Today we read Acts 26 when Paul, having been accused of Blasphemy and Sedition, makes his defense. It is important to understand when this is happening. This scene is after Paul has completed his missionary journeys. This is after Paul has appealed to Caesar. This is when he has begun the last leg of his journey. He is going to Rome where he will ultimately be martyred. Paul is now by far an expert in delivering the gospel to others. This is in effect a summation.
Let’s look at what Paul says. He recounts again that he began by persecuting the Christians and recounts his conversion. However, this time he gives us more detail about what Jesus said to him:
14 And when we had all fallen to the ground, I heard a voice saying to me in the Hebrew language, ‘Saul, Saul, why do you persecute me? It hurts you to kick against the goads.’ 15 And I said, ‘Who are you, Lord?’ And the Lord said, ‘I am Jesus whom you are persecuting. 16* But rise and stand upon your feet; for I have appeared to you for this purpose, to appoint you to serve and bear witness to the things in which you have seen me and to those in which I will appear to you, 17 delivering you from the people and from the Gentiles–to whom I send you 18* to open their eyes, that they may turn from darkness to light and from the power of Satan to God, that they may receive forgiveness of sins and a place among those who are sanctified by faith in me.’
In the previous two times we have read about Paul’s conversion I made the point that Jesus says, “Why are you persecuting ME”. That Jesus made no distinction between Himself and his followers. In this version of the conversion story Paul says that Jesus told him the purpose for which Jesus is appearing to him. Jesus is appointing Paul an Apostle to bear witness “to the THINGS IN WHICH you have SEEN ME and to THOSE IN WHICH I WILL APPEAR to you.” Notice, Jesus again does not separate himself from his followers OR their actions.
This is the intimate connection Christ has with his followers who make up the Church. This is why Paul will have written in his letters, that the eye cannot say to the hand “I have no need of you”. This is why Paul will have written in his letters that, “it is not I who live but Christ that lives in me.” This is why you cannot have two versions of any doctrine. Can one eye of the body say that something is black and the other eye says something is white? Can the foot say that it is the hand?
This union between Christ and the Believer is so close, so intimate, that it mirrors the union of the persons of the Holy Trinity. After conversion, the separation between the believer and the Lord is lost. But we do not feel this intimate connection in every minute of every day. However, we know that the Lord’s commitment to us is complete and unqualified. Therefore, we also know that it is us who resists or fails to trust the connection. By experience we know that on some occasions we stop resisting and allow the Lord in. Anyone who has ever got really bad news knows that in those moments of despair we throw off pretense and rely on the Lord (and thus we see why the Lord allows suffering). From this we can tell that salvation is a process by which over time we learn to completely rely on the Lord.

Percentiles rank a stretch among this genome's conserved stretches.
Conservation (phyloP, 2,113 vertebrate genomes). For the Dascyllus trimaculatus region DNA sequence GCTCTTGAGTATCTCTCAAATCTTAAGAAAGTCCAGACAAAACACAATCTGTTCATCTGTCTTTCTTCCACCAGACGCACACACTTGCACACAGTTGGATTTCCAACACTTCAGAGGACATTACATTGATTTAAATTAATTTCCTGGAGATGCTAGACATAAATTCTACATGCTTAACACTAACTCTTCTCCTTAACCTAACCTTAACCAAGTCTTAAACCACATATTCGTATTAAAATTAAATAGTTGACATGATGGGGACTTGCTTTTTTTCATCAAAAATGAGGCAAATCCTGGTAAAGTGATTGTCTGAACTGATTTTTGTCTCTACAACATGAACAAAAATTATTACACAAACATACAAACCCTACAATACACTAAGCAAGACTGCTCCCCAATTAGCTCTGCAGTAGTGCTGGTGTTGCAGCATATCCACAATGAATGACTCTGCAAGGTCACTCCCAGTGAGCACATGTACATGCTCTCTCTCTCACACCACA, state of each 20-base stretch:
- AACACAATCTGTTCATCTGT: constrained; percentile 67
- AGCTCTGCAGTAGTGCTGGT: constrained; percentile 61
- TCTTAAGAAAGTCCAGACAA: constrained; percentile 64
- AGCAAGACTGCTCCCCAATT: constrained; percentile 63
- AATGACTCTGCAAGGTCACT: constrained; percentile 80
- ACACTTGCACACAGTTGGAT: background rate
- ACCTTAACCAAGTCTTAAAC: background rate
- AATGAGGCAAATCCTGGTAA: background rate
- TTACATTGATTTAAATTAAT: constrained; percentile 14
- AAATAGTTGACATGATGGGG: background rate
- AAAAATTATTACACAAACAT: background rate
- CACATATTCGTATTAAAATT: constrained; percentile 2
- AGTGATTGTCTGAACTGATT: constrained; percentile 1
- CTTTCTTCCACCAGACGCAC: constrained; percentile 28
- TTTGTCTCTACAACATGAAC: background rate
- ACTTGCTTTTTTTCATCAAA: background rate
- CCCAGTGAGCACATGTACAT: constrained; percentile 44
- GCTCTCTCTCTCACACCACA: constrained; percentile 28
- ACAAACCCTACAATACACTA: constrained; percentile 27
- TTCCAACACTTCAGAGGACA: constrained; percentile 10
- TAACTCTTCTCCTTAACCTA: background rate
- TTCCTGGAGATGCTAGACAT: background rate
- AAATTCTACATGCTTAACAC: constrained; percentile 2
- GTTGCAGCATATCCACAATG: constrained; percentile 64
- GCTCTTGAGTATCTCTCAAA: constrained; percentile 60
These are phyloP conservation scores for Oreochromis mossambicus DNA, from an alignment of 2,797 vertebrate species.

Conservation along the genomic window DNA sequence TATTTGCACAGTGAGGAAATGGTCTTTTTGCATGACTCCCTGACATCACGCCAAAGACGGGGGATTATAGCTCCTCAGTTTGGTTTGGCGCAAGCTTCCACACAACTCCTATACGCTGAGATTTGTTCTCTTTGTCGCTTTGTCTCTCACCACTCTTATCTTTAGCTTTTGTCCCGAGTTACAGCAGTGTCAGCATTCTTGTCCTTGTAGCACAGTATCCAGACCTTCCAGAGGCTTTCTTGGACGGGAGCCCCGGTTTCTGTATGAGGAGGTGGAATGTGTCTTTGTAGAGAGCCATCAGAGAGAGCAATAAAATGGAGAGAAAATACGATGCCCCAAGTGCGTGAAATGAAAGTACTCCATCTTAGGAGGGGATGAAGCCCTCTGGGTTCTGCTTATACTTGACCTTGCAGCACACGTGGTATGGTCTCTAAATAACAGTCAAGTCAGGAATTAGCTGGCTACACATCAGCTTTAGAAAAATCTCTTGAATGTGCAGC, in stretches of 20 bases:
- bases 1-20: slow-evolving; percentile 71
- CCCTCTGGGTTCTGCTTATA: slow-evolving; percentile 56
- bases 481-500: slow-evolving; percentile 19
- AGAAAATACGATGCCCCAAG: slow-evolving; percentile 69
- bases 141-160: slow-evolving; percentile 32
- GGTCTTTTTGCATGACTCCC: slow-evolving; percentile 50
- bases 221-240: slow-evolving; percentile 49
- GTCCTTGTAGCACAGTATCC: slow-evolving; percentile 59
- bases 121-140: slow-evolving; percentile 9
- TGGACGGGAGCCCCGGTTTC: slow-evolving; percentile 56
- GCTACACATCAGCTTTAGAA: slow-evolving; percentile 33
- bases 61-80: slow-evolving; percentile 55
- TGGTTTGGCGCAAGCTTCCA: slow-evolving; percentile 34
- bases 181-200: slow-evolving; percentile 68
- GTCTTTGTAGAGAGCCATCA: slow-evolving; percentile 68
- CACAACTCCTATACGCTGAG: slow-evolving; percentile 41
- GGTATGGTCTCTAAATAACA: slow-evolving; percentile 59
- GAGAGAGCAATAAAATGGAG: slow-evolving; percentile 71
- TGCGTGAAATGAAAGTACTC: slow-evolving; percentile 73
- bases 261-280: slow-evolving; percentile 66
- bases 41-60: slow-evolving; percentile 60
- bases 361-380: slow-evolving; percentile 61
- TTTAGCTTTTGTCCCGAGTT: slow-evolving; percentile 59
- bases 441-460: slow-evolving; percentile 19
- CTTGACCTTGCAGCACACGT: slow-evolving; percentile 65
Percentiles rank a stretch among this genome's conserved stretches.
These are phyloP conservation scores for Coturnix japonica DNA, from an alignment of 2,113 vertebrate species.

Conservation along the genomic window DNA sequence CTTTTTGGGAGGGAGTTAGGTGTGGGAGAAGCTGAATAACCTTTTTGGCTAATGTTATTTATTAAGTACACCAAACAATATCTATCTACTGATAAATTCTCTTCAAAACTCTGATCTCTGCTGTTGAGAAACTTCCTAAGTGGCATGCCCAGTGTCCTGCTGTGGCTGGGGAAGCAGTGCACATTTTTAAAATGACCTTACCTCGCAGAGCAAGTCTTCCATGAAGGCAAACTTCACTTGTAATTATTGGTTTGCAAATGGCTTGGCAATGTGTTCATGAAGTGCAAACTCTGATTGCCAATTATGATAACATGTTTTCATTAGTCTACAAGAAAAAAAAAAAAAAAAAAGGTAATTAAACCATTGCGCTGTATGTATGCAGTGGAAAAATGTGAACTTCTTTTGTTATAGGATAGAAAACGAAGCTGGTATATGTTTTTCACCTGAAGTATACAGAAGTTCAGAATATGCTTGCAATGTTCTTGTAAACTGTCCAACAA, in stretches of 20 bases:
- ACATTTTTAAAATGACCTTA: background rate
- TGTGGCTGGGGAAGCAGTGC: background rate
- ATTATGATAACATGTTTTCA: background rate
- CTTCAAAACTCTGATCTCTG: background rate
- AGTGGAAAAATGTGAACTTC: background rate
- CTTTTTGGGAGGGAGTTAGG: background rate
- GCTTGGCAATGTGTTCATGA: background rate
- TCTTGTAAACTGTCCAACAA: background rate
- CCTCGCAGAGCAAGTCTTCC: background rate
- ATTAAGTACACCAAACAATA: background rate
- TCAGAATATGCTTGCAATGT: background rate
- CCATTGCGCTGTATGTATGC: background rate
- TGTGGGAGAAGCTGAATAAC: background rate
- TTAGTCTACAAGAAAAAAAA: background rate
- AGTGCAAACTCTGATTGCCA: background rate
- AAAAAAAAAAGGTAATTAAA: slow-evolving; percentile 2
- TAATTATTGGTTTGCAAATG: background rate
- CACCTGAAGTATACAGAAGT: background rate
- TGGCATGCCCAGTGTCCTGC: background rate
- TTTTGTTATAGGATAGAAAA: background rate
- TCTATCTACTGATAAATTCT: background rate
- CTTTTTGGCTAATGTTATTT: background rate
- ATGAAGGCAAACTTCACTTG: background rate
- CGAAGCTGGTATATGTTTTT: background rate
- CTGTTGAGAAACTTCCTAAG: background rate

Next we see Christ telling Paul that his mission will be to bring the Gospel to the Gentiles. Jesus says that this is being done, “that they may receive forgiveness of sins and a place among those who are SANCTIFIED by faith in me.” Notice, the word used in sanctified, not saved. Personally, I don’t want to over emphasize the difference in the words. However, I do read “sanctified” as the beginning or first step in a process. That what was not holy is being made holy or sanctified. Whereas “saved” implies a finality, that there is nothing left to be done.
Let’s look at Paul says about what he has done since his conversion:
19 “Wherefore, O King Agrippa, I was not disobedient to the heavenly vision, 20 but declared first to those at Damascus, then at Jerusalem and throughout all the country of Judea, and also to the Gentiles, that they should repent and turn to God and perform deeds worthy of their repentance.
So here, in making his defense of his life and actions, Paul is telling the king (and us) that conversion those who are in the process of sanctification should repent; turn to God and do deeds (WORKS) worthy of our repentance. This is what Paul has been preaching his whole career throughout the world! Thus, we must read all of Paul’s letters in this light. Hence, this is sort of an Answer Key, something that shows whether we are interpreting the meaning of Paul’s other writings correctly.
In the coming weeks, as we move into Paul’s letters we will see that sometimes he preaches against the value of “works”. How can we reconcile these seemingly conflicting statements by Paul? Generally speaking, when Paul preaches against works he will be speaking to Jews about “works of the law”. This is a Jewish idiom, a phrase that specifically means “works that are required by the Mosaic Law”. We know these no longer bind us and Paul will be stressing to the Jews that it is no longer necessary to keep the rules of the old covenant to stay right with God. These legalistic requirements of the old covenant are fundamentally different than the “good works” done under the new covenant. In the New Covenant Jesus says, “DO unto others as you would have them do unto you” and “what you DO TO the least of my brethren you do to me”. Good works, done out of an abiding love for the Lord, are fundamental to the way we are supposed to behave as Christians. If we keep this general idea in mind, the difference between “works of the law” and “good works”, Paul’s letters will open up to us.
As an aside note that the word “should” modifies the sentence. It states, “… that they should repent and turn to God and perform deeds worthy of their repentance.”
The word “should” implies choice, i.e., free will.